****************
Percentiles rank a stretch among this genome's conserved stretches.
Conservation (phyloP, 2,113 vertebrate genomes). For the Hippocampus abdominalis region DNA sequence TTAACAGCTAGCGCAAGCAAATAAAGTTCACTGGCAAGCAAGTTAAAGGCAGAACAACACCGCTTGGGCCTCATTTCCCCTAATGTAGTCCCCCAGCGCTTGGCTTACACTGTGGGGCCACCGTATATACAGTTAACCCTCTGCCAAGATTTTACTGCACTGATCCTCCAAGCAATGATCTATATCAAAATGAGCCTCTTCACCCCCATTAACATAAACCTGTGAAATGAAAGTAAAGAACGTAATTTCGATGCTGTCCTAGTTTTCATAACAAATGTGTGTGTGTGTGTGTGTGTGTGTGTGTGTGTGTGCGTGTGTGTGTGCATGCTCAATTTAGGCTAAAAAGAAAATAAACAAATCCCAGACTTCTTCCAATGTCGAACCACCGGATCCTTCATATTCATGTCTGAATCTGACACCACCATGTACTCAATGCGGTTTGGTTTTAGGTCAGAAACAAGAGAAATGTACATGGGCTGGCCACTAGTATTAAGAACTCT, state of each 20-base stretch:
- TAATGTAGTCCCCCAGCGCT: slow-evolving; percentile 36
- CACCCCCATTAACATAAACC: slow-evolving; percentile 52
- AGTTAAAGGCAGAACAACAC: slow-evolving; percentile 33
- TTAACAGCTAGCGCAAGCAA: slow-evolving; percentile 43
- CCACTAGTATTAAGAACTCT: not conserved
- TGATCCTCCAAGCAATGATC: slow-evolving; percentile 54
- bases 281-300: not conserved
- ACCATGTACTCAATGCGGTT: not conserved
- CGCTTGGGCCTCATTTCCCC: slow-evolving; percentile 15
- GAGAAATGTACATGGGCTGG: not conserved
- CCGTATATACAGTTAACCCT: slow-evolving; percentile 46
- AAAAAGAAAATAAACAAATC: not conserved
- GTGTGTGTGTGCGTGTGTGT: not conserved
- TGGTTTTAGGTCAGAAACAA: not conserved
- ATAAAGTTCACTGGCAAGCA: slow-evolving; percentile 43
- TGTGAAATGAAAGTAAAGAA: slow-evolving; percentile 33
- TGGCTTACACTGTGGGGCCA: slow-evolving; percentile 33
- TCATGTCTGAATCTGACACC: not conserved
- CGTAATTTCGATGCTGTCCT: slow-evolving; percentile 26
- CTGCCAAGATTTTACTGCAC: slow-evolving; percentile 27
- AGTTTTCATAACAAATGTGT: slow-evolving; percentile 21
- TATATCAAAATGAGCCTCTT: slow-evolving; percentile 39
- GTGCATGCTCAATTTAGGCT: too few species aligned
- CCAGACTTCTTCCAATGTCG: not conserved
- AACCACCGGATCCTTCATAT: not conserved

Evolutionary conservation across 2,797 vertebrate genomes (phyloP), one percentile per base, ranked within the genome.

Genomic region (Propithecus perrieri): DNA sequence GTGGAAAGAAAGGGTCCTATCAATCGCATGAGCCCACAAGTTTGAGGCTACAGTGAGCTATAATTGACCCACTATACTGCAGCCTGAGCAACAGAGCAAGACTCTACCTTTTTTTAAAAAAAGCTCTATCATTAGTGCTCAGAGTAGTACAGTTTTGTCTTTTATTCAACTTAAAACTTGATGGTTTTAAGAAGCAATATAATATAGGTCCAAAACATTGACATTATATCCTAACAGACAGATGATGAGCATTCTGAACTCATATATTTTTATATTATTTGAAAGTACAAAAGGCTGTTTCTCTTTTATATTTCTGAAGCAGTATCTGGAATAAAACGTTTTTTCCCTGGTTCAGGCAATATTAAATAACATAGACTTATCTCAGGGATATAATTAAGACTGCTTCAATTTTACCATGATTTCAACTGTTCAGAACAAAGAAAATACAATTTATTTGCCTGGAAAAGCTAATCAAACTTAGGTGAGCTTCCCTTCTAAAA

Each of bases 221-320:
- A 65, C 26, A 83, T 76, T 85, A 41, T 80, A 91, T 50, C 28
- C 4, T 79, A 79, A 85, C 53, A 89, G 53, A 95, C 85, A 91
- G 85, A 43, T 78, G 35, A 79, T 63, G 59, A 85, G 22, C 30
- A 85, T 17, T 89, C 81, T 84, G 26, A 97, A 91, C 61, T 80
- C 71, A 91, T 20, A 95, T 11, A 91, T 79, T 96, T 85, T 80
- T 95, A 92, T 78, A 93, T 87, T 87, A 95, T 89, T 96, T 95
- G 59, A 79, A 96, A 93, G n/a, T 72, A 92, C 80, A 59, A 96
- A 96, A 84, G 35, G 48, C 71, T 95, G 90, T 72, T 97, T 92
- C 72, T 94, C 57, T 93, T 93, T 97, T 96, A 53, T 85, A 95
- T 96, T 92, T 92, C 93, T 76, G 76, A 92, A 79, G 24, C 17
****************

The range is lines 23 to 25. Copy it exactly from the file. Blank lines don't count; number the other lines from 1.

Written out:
- AGTTTTCATAACAAATGTGT: slow-evolving; percentile 21
- TATATCAAAATGAGCCTCTT: slow-evolving; percentile 39
- GTGCATGCTCAATTTAGGCT: too few species aligned